Deck the Halls! ’tis the season to broadcast a bit of anti-Israel agitprop.
This morning on the iPlayer I caught up with the BBC’s hour-long documentary about Banksy’s and Danny Boyle’s much hyped “Alternativity" stunt. When that ended, the film went straight into the Alternatively “play” itself.
It was what it was - i.e., a common or garden school play with a musical bent - after all, the revered filmmaker Boyle delegated the actual production to a local drama teacher, which accounts for the fact that it wasn’t especially well conceived or executed. Of course the quality of the play itself was neither here nor there, because the whole point of the project was merely to remind the world about The Wall, (which is evil.) That’s it.
There was a Mary, a Joseph, a doll for the baby Jesus and a real live donkey. Mysteriously, Joseph was played by a female wearing a kind of gent’s jacket and a moustache. Also slotted in were three female rappers, rappin’ a “Free Palestine” rap. Near the end of the story, a scary baddie with a giant papier-mâché head that looked like “Mr. Punch-as-a-Jew” made a brief entrance in search of the New King, but was sent packing to much applause in true panto-baddie fashion.
Banksy must have chucked in a tidy sum to set it up; the rig and some of the staging looked more elaborate than your average school production.
The most offensive content was within the documentary. The voice-over narration was particularly troubling, one-sided and inflammatory in a passive-aggressive way. The BBC would call it (did call it) “controversial”
In fact the project was nothing more than a vehicle for political agitprop. So blatant was this, that, in the light of her reaction to Jon Snow’s Gaza antics, which she declared would never have got past the impartiality monitors at the Beeb, it’s truly a wonder Fran Unsworth let it through.
Maybe she and the head honchos at the BBC were bedazzled by the eminence of The Great Man - or rather men. The Great Artist and the Great Filmmaker.
The documentary featured the Great Filmmaker as he strode out purposefully beneath the Great Apartheid Wall, looking meaningfully upwards. The Great Filmmaker gazed out of the window from the Walled Off Hotel at its famous ‘view’, the Jewish watchtower. Filmic prompts, echoing you-know-what, are a filmmaker’s tool of the trade. A brief foray into a Jewish-settlement-in-occupied Palestinian-land produced another symbolic, filmic echo; a Magen David on a door, this time underlined with a verbal innuendo from a serious-faced Doyle.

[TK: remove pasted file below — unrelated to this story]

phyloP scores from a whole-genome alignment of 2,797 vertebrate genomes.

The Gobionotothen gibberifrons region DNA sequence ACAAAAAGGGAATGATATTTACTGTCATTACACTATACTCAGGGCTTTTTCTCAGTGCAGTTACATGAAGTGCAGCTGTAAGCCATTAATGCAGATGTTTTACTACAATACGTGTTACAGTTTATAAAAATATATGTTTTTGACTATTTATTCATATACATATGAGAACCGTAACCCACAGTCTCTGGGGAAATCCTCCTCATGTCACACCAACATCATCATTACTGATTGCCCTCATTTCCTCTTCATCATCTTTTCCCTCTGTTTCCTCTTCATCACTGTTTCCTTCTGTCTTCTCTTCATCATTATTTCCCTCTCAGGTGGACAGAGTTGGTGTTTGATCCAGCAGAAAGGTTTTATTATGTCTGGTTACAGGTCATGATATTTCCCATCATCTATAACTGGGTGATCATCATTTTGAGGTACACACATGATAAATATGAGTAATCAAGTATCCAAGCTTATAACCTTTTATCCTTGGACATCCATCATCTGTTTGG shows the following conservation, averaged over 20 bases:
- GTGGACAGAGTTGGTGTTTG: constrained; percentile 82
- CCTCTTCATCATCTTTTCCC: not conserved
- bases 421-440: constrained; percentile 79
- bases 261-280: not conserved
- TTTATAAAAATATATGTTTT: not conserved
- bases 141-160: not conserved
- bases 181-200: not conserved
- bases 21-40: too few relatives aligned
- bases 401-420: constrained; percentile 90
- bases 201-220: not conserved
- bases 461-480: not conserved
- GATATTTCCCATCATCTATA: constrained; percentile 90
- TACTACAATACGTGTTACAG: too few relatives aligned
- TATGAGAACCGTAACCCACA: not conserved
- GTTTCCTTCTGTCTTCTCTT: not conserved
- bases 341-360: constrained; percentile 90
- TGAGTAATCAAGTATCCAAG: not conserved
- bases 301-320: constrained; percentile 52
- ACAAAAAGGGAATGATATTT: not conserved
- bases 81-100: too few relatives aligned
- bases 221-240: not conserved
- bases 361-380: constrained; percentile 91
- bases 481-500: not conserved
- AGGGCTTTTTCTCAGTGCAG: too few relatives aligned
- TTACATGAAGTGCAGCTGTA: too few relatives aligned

The rest of the film showed the Great Filmmaker smiling broadly at his hosts, giggling at everything and pronouncing it all “cool” before departing and only reappearing on what seemed to be the day of the performance.
During the development of the project, the Great Men had been corresponding. They had a couple of perplexing dilemmas. One of them concerned ‘exploiting children’, which they didn’t wish to do, and the other was a fear that the audience wouldn’t turn up at all, because Palestinians don’t like to be reminded of The Wall. Well, who does?
They needn’t have worried. The audience turned up in abundance, probably wanting to be on TV, just like the congregation on Songs of Praise.
Pretty little white fairy snowflakes floated gently down from on high, covering the audience in artificial snow made from little pellets of polystyrene, the clingy stuff that’s normally used to protect fragile items in transit. It sticks to everything and no doubt causes mesothelioma if inhaled. On the bright side, that’s another grievance to air for fifty years hence.
Deck the halls with boughs of holly, falalalala lalalala.